Illinois Supreme Court Gets Revenge Porn Wrong


In an opinion rife with logical and legal error, the Illinois Supreme Court has upheld that state’s revenge-porn statute in the face of First Amendment challenges. The opinion is here:

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What’s wrong with that? Just about everything.

First,the Illinois Court explicitly claims, at *10-*12, not to identify a new category of speech that falls outside of First Amendment protection.

It then holds that the statute “regulates a purely private matter,” so that the strict scrutiny that applies to content-based restrictions does not apply.

In effect, the Illinois Supreme Court has identified “speech on purely private matters” as a category of speech that—just like speech in recognized categories of historically unprotected speech—is not subject to the same protection from content-based restrictions as other speech.

The Supreme Court has never recognized such a category; and even the Vermont Supreme Court in VanBuren explicitly rejected this argument.

It’s a bad argument.

The Illinois Supreme Court’s other rationale for applying intermediate scrutiny is that the statute restricts speech not based on its content but based on its secondary effects. This doctrine—secondary-effects doctrine—has never been applied by the Supreme Court to uphold a statute outside the context of regulation of bricks-and-mortar sexually oriented businesses.

“Secondary effects” is what I call a jailhouse-lawyer argument. Prosecutors (and here a state high court) will latch onto a phrase that seems to support their position, despite the fact that the phrase’s context makes it irrelevant to their argument. Government lawyers trying to uphold revenge-porn statutes do a lot of that.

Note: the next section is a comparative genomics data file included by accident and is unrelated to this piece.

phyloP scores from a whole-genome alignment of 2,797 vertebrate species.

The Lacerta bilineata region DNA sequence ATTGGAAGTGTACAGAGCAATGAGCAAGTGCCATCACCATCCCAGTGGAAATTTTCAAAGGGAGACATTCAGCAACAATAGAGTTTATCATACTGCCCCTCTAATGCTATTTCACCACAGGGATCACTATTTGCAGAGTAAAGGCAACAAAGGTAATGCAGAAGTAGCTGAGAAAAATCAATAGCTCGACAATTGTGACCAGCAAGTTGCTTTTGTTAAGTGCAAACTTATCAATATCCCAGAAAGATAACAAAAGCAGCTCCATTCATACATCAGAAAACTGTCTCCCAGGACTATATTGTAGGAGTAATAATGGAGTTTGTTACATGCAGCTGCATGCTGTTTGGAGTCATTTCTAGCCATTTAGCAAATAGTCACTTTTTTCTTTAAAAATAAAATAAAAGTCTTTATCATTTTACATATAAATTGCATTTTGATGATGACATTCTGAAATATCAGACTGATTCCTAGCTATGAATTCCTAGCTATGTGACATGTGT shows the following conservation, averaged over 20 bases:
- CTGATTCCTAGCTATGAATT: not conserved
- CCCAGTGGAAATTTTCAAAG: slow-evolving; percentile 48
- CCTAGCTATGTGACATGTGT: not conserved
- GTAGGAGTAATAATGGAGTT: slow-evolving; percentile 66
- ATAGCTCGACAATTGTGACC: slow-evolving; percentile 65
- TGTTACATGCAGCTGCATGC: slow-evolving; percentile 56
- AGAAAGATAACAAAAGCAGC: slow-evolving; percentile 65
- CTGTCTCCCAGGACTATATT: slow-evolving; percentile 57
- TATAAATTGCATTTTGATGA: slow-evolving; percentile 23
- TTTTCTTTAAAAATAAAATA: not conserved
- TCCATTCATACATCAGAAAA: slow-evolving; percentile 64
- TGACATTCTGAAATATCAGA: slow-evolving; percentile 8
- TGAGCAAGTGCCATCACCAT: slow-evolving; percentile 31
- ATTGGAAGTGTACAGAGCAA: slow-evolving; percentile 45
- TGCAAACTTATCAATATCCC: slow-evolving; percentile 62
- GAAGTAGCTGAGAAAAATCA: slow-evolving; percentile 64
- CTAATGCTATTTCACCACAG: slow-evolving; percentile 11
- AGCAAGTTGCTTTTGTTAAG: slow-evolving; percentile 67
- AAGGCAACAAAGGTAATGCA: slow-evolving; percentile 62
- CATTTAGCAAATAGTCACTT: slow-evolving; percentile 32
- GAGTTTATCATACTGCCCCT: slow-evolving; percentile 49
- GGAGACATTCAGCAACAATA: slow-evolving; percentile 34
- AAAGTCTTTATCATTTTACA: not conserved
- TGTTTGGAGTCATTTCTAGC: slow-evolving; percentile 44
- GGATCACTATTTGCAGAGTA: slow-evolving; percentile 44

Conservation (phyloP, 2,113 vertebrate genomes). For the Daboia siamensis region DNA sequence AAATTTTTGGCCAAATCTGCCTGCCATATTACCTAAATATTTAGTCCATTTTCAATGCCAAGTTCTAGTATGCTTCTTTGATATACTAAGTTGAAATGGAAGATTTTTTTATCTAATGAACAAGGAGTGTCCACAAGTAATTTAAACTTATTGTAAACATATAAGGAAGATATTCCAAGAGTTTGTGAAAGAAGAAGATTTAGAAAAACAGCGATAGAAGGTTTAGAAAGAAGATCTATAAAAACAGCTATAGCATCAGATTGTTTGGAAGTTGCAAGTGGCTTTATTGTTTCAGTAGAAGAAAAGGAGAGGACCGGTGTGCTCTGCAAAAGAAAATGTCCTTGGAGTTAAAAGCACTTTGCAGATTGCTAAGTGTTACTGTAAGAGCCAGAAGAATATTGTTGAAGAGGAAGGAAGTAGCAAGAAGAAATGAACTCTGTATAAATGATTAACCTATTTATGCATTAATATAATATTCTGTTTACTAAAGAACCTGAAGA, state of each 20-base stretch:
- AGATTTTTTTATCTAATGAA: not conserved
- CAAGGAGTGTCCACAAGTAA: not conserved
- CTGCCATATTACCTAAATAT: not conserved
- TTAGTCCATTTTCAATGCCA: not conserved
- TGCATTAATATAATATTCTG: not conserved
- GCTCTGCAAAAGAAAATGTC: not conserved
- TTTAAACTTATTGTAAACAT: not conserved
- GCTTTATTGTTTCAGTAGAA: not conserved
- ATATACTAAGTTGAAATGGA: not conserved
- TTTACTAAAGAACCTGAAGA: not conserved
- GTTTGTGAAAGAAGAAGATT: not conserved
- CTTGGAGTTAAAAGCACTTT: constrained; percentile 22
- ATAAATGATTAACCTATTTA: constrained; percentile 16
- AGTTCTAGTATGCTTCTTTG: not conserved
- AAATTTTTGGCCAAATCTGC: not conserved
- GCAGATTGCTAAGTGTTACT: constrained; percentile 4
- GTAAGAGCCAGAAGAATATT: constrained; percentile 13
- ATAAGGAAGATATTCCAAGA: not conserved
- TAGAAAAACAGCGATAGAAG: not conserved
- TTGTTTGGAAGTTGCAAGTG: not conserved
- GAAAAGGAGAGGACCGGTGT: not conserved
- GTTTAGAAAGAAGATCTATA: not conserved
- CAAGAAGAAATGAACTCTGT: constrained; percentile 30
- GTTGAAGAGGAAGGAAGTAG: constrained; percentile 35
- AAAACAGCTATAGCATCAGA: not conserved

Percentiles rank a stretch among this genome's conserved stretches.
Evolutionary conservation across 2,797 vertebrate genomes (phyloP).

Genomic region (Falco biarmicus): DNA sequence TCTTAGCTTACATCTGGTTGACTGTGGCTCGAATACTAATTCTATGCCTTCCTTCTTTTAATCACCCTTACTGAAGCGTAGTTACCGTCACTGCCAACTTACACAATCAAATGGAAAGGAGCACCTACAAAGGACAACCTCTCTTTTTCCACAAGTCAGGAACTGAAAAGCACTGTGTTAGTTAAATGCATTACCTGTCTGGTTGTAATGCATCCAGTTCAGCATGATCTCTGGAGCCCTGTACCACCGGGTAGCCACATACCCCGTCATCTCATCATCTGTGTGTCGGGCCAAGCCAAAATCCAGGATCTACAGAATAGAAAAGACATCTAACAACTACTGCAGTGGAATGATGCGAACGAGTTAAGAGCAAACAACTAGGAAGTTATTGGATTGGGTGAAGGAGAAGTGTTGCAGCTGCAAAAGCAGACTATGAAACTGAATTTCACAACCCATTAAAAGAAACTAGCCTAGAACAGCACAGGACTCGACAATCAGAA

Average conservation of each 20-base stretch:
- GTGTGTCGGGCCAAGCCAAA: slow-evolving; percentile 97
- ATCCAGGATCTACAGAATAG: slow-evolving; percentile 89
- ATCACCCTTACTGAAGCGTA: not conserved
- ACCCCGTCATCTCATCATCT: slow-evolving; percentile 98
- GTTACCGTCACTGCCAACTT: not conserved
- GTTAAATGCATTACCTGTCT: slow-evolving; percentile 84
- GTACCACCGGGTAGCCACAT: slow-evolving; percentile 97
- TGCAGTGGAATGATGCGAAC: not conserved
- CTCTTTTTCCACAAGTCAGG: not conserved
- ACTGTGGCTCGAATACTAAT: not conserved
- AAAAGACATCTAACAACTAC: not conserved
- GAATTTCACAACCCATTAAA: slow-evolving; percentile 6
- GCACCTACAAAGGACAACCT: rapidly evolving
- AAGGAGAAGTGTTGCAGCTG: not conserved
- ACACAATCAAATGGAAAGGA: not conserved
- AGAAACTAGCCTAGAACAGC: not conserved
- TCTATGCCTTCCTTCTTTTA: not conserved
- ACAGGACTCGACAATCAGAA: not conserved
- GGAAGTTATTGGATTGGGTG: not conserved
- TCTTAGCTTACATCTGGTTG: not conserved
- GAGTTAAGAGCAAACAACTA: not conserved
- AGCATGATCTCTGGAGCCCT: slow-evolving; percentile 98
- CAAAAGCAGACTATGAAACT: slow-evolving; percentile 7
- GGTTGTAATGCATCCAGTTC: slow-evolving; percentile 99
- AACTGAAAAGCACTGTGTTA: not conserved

And the Illinois court makes no bones about its orientation toward results:

The entire field of privacy law is based on the recognition that some types of information are more sensitive than others, the disclosure of which can and should be regulated. To invalidate section 11-23.5 would cast doubt on the constitutionality of these and other statutes that protect the privacy rights of Illinois residents.

Absolutely true. Those statutes are also unconstitutional. That is not actually a legal argument in favor of the revenge-porn statute’s constitutionality.

The Illinois court engages in more jailhouse lawyering in invoking Turner Broadcasting System’s statement that “[i]t would be error to conclude … that the First Amendment mandates strict scrutiny for any speech regulation that applies to one medium (or a subset thereof) but not others.” That is true, but the court confuses varying regulation of various media (print, radio, broadcast television, and so forth) for the varying restriction of different content regardless of the medium.

The court writes that the statute “on its face targets the dissemination of a specific category of speech—sexual images.”

This makes the statute a content-based restriction.

Then the court goes on to claim that the statute is content neutral, based on a case that says that a statute can be content-neutral “even if it has an incidental effect on some speakers or messages but not on others.” Of course here the statute does not have an incidental effect on some messages but not others. It “on its face targets … a specific category of speech.”